SANF January, 2012 : Page 36

the talk fOOD art he dignifi ed mud when stephen de staebler studied sculpture at uC berkeley in the late 1950s, no material was more scorned than ordinary clay. museums deemed ceramics a craft, useful enough for making pots, but too crude for high artistic expression. over the next decade a couple dozen bay area artists brought international acclaim to the region by upending this old shibboleth. though de staebler was not the best-known member of this so-called Cali fornia clay movement, his fi rst retrospective, at the de young—opening a mere eight months after his death last may—and a concurrent exhibit of just his later work, at dolby Chadwick gallery, show that he was among the best. more than any other ceramicist of his era, de staebler understood that clay comes from the earth and that it can be sculpted in ways that mimic the geologic processes that formed it. he practically invented his own art form by beating and buckling tons of clay into awesome mountainous land-scapes, but his human sculptures are also very moving. in his late fi gurative works, such as Figure with Lost Torso (2008), the artist acted as a sort of archaeologist, digging into his personal “boneyard” of broken fragments from past sculptures to assemble life-size bodies as hauntingly fragile and incomplete as prehistoric fossils. n JOnAthOn KeAtS “Matter + SPirit: the SculPture Of StePhen De StaeBler”: Jan. 14–aPril 22, De yOunG MuSeuM, 50 haGiWara tea GarDen Dr., S.f., 415-750-3600, DeyOunG.faMSf.OrG. thrOuGh Jan. 28, DOlBy chaDWick Gallery, 210 POSt St., Ste. 205, S.f., 415-956-3560, DOlBychaDWickGallery.cOM THe source THe “grub” among other curiosities, this eclectic shop stocks insect candy from hotlix, including chocolate-covered ants , crickets , and mealworms . wHy dig in mealworms taste like popcorn, and crickets are “cereal-y,” says manager diana mansfi eld. “the only problem is that cricket legs can get stuck in your teeth.” there’s a bug in your food Actually, it is your food. Bon appétit. Take a local culture that’s forever on the hunt for new things to eat, add in our health con-sciousness and our eco-guilt, and it’s no sur-prise that eating insects should be in vogue . They’re exotic, they’re full of protein, and their production requires far fewer resources than that of meat. Also, the practice of eating bugs now has a glamorous spokesperson, San Mateo resident Daniella Martin, the anthro-pologist-turned-entomophagist author of the blog Girl Meets Bug, where you can learn everything you ever wanted to know (or didn’t) about the history, logistics, and art of dining on creepy-crawlies. For now, edible insects are more a niche specialty than a reg-ular menu item, but we’ve found fi ve places that make the case for overcoming the ick fac-tor and learning to bug out. n OliviA mArtin the Bone room 1569 SOlanO aVe., Berkeley, 510-526-5252, BOnerOOM.cOM Kang tong 3702 teleGraPh aVe., OaklanD, 510-658-2998 “spicy chrysalis soup,” made with silkworms , zucchini, and onions and served in a clay pot. according to one adventurous diner, silkworms taste surprisingly like shrimp in their shells. mezcal 25 W. San fernanDO St., San JOSe, 408-283-9595, MezcalreStau rantSJ. cOM an appetizer of chapulines, or grasshoppers sautéed in garlic, lime, and salt and served with guacamole and tortilla chips. “they taste like fl avored sunfl ower seeds,” reports bartender brian roy. C o u rte sy o f d o lby C hadw i C k galle ry Don Bugito keeP track Of DOn BuGitO’S fOOD truck Via tWitter @DOnBuGitOSf san francisco January 2012 Wax moth larvae tacos on handmade blue corn tortillas, with pickled onions. “the larvae are fed a diet of organic bran and honey, so they taste nutty, sort of like chicharrones,” says owner mónica martínez. Petco 2300 16th St., S.f., 415-255-7156, PetcO.cOM live crickets , mealworms , and wax worms . for culinary diyers, pet stores carry insects safe for human consumption. Just pop the container in the freezer for a night. “bugs are ectotherms, so freezing puts them into stasis,” explains martin, whose blog offers many recipes-cum–conversation pieces, like the bee-lt, made with drone larvae that martin says taste “very much like bacon.” 36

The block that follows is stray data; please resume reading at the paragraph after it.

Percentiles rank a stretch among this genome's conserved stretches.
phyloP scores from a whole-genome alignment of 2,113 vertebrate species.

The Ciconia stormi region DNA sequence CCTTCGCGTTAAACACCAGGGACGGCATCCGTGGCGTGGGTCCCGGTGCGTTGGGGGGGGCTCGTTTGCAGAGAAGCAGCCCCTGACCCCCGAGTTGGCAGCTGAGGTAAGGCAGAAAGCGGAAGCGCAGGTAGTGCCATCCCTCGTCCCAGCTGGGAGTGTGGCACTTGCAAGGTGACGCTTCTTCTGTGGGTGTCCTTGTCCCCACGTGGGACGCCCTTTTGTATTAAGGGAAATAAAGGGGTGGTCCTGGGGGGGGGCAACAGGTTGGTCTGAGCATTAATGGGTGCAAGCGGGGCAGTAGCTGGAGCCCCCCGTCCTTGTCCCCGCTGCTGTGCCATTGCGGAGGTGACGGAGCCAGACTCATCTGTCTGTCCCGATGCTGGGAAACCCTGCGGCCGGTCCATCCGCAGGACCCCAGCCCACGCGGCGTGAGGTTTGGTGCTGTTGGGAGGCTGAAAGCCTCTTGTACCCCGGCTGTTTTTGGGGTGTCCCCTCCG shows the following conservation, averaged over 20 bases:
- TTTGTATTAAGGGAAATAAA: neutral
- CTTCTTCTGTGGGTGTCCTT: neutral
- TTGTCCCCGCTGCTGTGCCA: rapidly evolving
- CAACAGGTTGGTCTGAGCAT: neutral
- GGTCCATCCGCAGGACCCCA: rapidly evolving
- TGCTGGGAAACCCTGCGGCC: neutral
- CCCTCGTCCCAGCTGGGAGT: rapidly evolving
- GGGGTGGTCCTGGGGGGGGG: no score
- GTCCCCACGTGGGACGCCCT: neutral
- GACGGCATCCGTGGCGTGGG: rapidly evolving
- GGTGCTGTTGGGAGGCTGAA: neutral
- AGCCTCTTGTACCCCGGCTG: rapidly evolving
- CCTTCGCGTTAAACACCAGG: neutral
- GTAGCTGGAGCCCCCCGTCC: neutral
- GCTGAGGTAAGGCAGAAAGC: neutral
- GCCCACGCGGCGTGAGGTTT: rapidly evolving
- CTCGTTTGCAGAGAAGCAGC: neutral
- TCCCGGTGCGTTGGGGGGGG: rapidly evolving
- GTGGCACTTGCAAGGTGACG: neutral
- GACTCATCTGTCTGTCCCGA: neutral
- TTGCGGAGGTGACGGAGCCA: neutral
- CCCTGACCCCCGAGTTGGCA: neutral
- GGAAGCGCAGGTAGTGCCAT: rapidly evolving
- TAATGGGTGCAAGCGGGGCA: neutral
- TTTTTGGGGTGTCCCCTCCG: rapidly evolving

Art

He Dignified Mud<br /> <br /> When stephen de staebler studied sculpture at uC berkeley in the late 1950s, no material was more scorned than ordinary clay. Museums deemed ceramics a craft, useful enough for making pots, but too crude for high artistic expression. Over the next decade a couple dozen bay area artists brought international acclaim to the region by upending this old shibboleth. Though de staebler was not the best-known member of this so-called Cali fornia clay movement, his first retrospective, at the de young—opening a mere eight months after his death last may—and a concurrent exhibit of just his later work, at dolby Chadwick gallery, show that he was among the best. <br /> <br /> More than any other ceramicist of his era, de staebler understood that clay comes from the earth and that it can be sculpted in ways that mimic the geologic processes that formed it. He practically invented his own art form by beating and buckling tons of clay into awesome mountainous landscapes, but his human sculptures are also very moving. In his late figurative works, such as Figure with Lost Torso (2008), the artist acted as a sort of archaeologist, digging into his personal "boneyard" of broken fragments from past sculptures to assemble life-size bodies as hauntingly fragile and incomplete as prehistoric fossils. N jonathon keats "Matter + Spirit: the sculpture Of stephen De staebler": Jan. 14-april 22, De young museum, 50 hagiwara tea garden Dr., S.f., 415-750-3600, deyoung.famsf.org. Through Jan. 28, dolby chadwick Gallery, 210 post St., Ste. 205, S.f., 415-956-3560, dolbychadwickgallery.com

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